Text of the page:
DAVENPORT -- Eastern Iowa Community College announced Tuesday that it has received a $2.5 million federal grant it will use to train students in manufacturing.
The grant is from the U.S. Department of Labor and will be used to create the engineering technology program, which will include certificate options as well as the option to pursue an associate degree, EICC officials said. The program, which will kick off in the spring, is designed to train workers who will work closely with engineers in manufacturing fields.
The creation of the program included input from companies, such as Deere & Co. and Alcoa, that would benefit from the resulting graduates, officials said.
"They (companies) tell us all the time we have to help them fill the skills gap they have," Eastern Iowa Chancellor Don Doucette said.
Iowa is expected to need about 6,700 skilled workers in advanced manufacturing fields by 2018 because of retirements and increases in demand, EICC said.
People trained within the program will be able to help engineers set up and operate product lines, Wayne Merrell, EICC Department of Labor projects director, said.
For example, a company that needs to produce a specific part will have an engineer plan the assembly line that will produce it, Mr. Merrell said. Graduates of EICC's new program will help them order the needed machinery, set up the line and manage it once it is in operation.
The idea is much the same as that of nurse practitioners and teaching assistants who help doctors and college professors, he said.
The program will include a combination of classroom and online instruction, officials said. Students can choose to pursue specific certificates within the program or an associate degree -- the engineering technology associate of applied science. All of the certificates in the program support the associate degree.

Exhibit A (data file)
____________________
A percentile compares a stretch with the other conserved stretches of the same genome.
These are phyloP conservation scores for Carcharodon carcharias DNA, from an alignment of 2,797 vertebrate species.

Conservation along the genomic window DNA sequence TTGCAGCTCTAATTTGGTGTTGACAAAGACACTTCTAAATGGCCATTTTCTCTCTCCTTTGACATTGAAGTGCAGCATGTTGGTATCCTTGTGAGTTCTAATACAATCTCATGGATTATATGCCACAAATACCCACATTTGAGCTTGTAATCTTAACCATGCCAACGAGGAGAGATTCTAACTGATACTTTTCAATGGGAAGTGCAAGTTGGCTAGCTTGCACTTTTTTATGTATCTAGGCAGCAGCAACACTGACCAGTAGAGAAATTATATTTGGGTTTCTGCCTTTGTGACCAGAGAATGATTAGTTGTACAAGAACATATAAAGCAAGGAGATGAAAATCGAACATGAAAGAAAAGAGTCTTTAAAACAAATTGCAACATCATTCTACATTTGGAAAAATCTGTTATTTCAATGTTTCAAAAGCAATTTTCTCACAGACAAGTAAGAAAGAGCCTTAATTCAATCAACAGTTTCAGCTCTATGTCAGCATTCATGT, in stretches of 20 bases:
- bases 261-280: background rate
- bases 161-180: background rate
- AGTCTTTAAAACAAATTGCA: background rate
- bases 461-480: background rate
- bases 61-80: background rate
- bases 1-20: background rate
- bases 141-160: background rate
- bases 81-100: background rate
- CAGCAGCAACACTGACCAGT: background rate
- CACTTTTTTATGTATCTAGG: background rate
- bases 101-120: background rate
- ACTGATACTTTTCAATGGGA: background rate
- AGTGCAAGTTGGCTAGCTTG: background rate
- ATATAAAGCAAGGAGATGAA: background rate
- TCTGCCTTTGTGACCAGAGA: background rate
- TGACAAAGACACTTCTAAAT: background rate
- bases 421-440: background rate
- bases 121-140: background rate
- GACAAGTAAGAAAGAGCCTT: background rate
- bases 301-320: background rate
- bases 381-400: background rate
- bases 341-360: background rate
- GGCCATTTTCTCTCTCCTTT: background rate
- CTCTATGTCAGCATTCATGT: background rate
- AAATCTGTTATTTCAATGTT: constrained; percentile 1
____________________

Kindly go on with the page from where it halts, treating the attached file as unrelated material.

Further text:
There will be three potential paths of study: automation, electromechanical and process control, an EICC news release said. There also will be calculus courses available for students wishing to pursue a four-year degree.
"This will be one of our signature programs," Mr. Doucette said.
The program will be available at all of the EICC campuses and will be organized around eight-week modules, which will allow students to start at different times of the year, the release said.
Mr. Merrell said the grant will end in 2016 and will be used to set the program up, and from there, EICC is expecting to fund the program on its own.
For More Information
Anyone wishing more information about the program can contact EICC at 888-336-3907.
There also will be informational sessions about the program from 3 to 6 p.m. Nov. 6 at all three of the EICC campuses.
For Scott County, the session will be at the John Blong Technology Center, 8500 Hillandale Road, Davenport.
Today is Monday, Sept. 1, the 244th day of 2014. There are 121 days left in the year.
1864 -- 150 years ago: We are informed by J.H. Hull that the reason the street sprinkler was not at work yesterday settling the dust on the streets, was because one of his horses was injured. 1889 -- 125 years ago: Bonnie McGregor, a fleet-footed stallion owned by S.W. Wheelock of this community, covered himself with glory at Lexington, Ky, when he ran a mile in 2:13 1/2. The horse's value was estimated as at least $50,000. 1914 -- 100 years ago: Troops are pouring into Paris to prepare for defense of the city. The German army is reported to be only 60 miles from the capital of France. 1939 -- 75 years ago: The German army has invaded Poland in undeclared warfare. Poland has appealed to Great Britain and France for aid. 1964 -- 50 years ago: Publication of a plant newspaper, the Farmall Works News, has been launched at the Rock Island IHC factory and replaces a managerial newsletter. 1989 -- 25 years ago: Officials predict Monday's Rock Island Labor Parade will be the biggest and best ever. Last minute work continues on floats and costumes for the parade, which steps off a 9:30 a.m.